Learning self-control isnt the same thing as recovering from addiction, but it is an essential part of sustained recovery. Theres no single step or method to learning better self-control. Like any skill, its something that has to be continuously worked on and practiced until it becomes second nature.

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Unspecified Impulse Control Disorder

If someone has impulses that don’t fit neatly into one of the other types, they may be diagnosed with unspecified impulse control disorder. Problematic internet use, for instance, may be classified as an unspecified impulse control disorder. Treatment varies based on the impulse symptoms and severity.

Addiction Recovery And Impulse Control

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As uncontrollable impulses are strongly related to addictive behavior, its no surprise that focusing on self-control is a big part of recovering from addiction. You can think of dealing with urges and impulses like learning how to skate or play an instrument. You start as a beginner and work on behaving differently. You consistently practice ways to control your impulses as you go through recovery. It probably wont be comfortable at first, and youre likely to feel incompetent or not up to the task. However, its important to remember that self-control is a skill. Just like some people are naturally good at skating or playing instruments, some people are naturally good at controlling their impulses. But, that doesnt mean that people who arent naturally good at it cant learn.

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Learn About Impulse Control

When children and adolescents severely struggle to control their emotions and behaviors, they may potentially be suffering from an impulse control disorder. Impulse control disorders are characterized by chronic problems in which people lack the ability to maintain self-control which ultimately results in the onset of extreme disruptions and dysfunctions in personal, familial, social, and academic aspects of their lives. Children and adolescents with impulse control disorders frequently engage in repetitive, destructive behaviors despite the adverse consequences that arise from the participation in those behaviors. These individuals do not possess the necessary skills required to govern behaviors and emotional responses appropriately and treatment is necessary. Even in cases where individuals suffering from these conditions have a desire to gain control over their emotions and behaviors, they find it difficult, and almost impossible, to do so due to the fact that the urges to participate in the behaviors are undeniably overwhelming and all-consuming.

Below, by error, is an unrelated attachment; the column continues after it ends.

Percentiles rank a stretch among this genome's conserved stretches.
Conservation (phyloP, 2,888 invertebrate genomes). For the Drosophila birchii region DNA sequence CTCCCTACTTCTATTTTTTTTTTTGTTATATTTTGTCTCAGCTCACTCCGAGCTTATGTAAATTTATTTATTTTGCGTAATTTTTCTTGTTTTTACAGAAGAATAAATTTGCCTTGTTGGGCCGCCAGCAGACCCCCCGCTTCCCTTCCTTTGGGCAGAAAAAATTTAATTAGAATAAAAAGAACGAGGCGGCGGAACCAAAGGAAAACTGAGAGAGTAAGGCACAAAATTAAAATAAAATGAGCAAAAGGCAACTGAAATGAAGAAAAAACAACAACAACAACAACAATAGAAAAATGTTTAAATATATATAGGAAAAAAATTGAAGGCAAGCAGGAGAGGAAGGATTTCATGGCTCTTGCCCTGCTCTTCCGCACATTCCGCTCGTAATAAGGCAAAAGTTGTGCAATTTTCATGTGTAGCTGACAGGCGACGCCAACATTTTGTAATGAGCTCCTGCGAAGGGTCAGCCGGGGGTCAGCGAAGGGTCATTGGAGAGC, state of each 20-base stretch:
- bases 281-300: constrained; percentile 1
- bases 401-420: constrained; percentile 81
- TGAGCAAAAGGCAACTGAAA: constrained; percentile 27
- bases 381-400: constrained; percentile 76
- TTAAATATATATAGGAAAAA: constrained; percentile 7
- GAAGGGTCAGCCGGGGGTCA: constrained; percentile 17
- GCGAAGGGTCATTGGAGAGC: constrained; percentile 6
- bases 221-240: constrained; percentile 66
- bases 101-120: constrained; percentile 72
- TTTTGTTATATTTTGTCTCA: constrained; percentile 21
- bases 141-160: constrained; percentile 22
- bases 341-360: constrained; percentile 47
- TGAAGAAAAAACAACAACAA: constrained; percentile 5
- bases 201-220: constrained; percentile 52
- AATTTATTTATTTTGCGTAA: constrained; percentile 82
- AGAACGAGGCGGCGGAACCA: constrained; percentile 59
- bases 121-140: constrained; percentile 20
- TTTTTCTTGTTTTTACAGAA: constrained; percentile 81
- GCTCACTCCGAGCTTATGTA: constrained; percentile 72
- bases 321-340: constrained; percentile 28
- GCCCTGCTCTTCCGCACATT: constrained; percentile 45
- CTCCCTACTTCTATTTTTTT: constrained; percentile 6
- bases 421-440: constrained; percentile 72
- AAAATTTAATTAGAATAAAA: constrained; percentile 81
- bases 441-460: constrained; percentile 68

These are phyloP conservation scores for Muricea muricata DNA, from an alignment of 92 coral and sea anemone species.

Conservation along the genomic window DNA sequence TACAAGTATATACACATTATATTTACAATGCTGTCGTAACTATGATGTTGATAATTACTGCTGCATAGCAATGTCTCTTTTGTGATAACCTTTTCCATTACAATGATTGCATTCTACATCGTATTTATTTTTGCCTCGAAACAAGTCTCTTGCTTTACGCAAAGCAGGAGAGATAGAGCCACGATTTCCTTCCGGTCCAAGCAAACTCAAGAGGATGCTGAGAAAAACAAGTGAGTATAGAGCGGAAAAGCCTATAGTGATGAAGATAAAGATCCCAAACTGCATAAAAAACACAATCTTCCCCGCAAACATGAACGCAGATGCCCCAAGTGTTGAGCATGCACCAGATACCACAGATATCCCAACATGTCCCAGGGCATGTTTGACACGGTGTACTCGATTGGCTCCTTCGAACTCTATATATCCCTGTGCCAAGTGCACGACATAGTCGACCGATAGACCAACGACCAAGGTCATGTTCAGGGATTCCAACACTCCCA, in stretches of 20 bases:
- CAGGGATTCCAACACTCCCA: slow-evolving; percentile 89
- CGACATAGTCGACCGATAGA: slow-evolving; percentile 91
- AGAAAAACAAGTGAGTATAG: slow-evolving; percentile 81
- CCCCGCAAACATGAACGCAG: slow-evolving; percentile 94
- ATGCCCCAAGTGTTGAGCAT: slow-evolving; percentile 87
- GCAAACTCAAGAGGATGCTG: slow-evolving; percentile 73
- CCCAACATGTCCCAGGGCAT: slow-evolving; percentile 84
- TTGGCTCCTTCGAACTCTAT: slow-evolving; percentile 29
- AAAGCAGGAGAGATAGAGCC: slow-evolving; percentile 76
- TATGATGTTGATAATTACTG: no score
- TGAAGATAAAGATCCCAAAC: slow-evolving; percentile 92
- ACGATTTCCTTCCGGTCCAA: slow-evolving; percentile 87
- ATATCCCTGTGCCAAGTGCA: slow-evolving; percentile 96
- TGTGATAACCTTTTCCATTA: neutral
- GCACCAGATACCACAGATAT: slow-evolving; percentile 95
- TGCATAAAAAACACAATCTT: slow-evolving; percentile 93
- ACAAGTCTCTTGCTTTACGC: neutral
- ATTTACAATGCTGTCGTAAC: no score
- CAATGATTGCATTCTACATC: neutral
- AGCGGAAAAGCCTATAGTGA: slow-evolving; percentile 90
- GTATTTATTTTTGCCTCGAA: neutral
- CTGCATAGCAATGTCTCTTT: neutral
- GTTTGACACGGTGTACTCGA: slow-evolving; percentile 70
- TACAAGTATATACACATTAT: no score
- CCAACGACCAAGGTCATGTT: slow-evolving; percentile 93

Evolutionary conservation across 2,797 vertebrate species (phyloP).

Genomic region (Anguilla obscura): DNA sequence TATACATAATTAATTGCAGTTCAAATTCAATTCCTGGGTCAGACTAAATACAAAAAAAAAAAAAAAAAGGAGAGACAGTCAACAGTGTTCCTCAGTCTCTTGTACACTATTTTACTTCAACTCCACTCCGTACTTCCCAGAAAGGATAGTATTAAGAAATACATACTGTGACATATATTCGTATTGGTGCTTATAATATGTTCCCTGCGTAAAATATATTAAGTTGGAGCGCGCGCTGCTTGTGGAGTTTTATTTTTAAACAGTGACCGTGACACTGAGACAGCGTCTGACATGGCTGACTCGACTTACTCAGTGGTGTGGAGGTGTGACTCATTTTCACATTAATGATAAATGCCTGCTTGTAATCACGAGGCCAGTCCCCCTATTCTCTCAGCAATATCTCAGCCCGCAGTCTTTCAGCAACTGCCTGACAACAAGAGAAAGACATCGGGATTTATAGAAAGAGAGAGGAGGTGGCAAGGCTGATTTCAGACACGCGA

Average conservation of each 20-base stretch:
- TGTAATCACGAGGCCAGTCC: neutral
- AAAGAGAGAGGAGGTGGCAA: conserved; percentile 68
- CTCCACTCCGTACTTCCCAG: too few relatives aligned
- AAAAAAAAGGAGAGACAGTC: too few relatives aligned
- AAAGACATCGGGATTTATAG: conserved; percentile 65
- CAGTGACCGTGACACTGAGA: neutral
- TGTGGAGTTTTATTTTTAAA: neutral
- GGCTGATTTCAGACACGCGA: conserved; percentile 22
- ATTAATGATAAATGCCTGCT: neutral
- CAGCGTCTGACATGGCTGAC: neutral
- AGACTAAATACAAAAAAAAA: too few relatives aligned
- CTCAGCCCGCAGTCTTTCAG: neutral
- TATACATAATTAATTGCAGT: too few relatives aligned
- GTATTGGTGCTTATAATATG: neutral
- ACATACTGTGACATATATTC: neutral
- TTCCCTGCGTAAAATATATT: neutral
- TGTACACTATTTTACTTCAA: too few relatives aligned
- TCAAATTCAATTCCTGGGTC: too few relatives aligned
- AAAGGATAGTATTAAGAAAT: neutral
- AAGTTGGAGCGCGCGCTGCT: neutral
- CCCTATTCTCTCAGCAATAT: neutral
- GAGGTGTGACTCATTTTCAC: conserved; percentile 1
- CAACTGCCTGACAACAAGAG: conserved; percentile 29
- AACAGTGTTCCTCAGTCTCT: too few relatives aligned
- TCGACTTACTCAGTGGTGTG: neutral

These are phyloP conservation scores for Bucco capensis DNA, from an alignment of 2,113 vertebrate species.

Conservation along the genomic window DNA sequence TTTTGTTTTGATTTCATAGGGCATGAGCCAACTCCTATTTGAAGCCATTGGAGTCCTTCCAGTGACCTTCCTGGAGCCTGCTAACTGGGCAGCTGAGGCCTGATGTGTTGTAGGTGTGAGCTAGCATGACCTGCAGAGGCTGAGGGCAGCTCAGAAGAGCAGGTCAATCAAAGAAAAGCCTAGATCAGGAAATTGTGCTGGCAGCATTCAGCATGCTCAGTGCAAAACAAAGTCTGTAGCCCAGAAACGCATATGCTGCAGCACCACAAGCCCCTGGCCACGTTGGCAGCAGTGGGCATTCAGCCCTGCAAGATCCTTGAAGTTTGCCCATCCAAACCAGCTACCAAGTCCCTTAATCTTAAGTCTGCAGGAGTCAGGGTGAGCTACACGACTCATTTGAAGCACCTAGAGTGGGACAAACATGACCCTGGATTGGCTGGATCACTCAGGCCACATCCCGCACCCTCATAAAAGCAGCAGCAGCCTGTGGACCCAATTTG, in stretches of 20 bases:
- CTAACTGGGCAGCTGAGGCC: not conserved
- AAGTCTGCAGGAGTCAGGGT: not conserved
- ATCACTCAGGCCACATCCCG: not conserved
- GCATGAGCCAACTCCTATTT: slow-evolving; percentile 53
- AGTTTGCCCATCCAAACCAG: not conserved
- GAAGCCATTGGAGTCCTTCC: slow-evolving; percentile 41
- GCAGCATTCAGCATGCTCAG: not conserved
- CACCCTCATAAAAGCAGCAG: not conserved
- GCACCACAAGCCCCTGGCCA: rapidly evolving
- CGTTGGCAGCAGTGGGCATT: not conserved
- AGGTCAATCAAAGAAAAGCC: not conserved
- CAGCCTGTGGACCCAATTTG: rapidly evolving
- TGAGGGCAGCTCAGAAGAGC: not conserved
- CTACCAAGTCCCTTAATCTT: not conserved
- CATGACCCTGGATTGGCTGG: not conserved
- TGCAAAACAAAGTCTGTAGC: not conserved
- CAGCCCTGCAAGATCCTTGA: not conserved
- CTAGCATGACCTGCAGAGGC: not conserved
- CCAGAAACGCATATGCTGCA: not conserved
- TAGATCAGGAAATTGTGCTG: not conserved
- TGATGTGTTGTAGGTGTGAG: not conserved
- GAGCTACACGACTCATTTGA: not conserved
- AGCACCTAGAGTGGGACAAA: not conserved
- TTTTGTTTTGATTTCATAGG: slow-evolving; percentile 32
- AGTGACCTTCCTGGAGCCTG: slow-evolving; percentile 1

Some of the most common forms of impulse control disorders that present in children and adolescents are described in the following:

Causes and Risk Factors

What Causes Kleptomania

Similar to intermittent explosive disorder, kleptomania is thought to be caused, at least in part, by disruptions in neurotransmitter pathways that deal with serotonin and dopamine, which play a role in aggression and how the brain responds to reward. There may also be imbalances in the brains opioid system, which influences ones ability to resist urges.

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When To Seek Help

According to survey results published by Harvard Health, less than 20% of individuals battling intermittent explosive disorder receive specific treatment for their rage episodes. However, its essential to seek medical attention when you suspect you or your loved one is displaying any signs of impulse control disorder.

A psychological evaluation can help identify any underlying mental health disorder and any substance use disorder contributing to the behavior. The same applies if you or your loved one starts experiencing negative consequences at work or school due to their behaviors.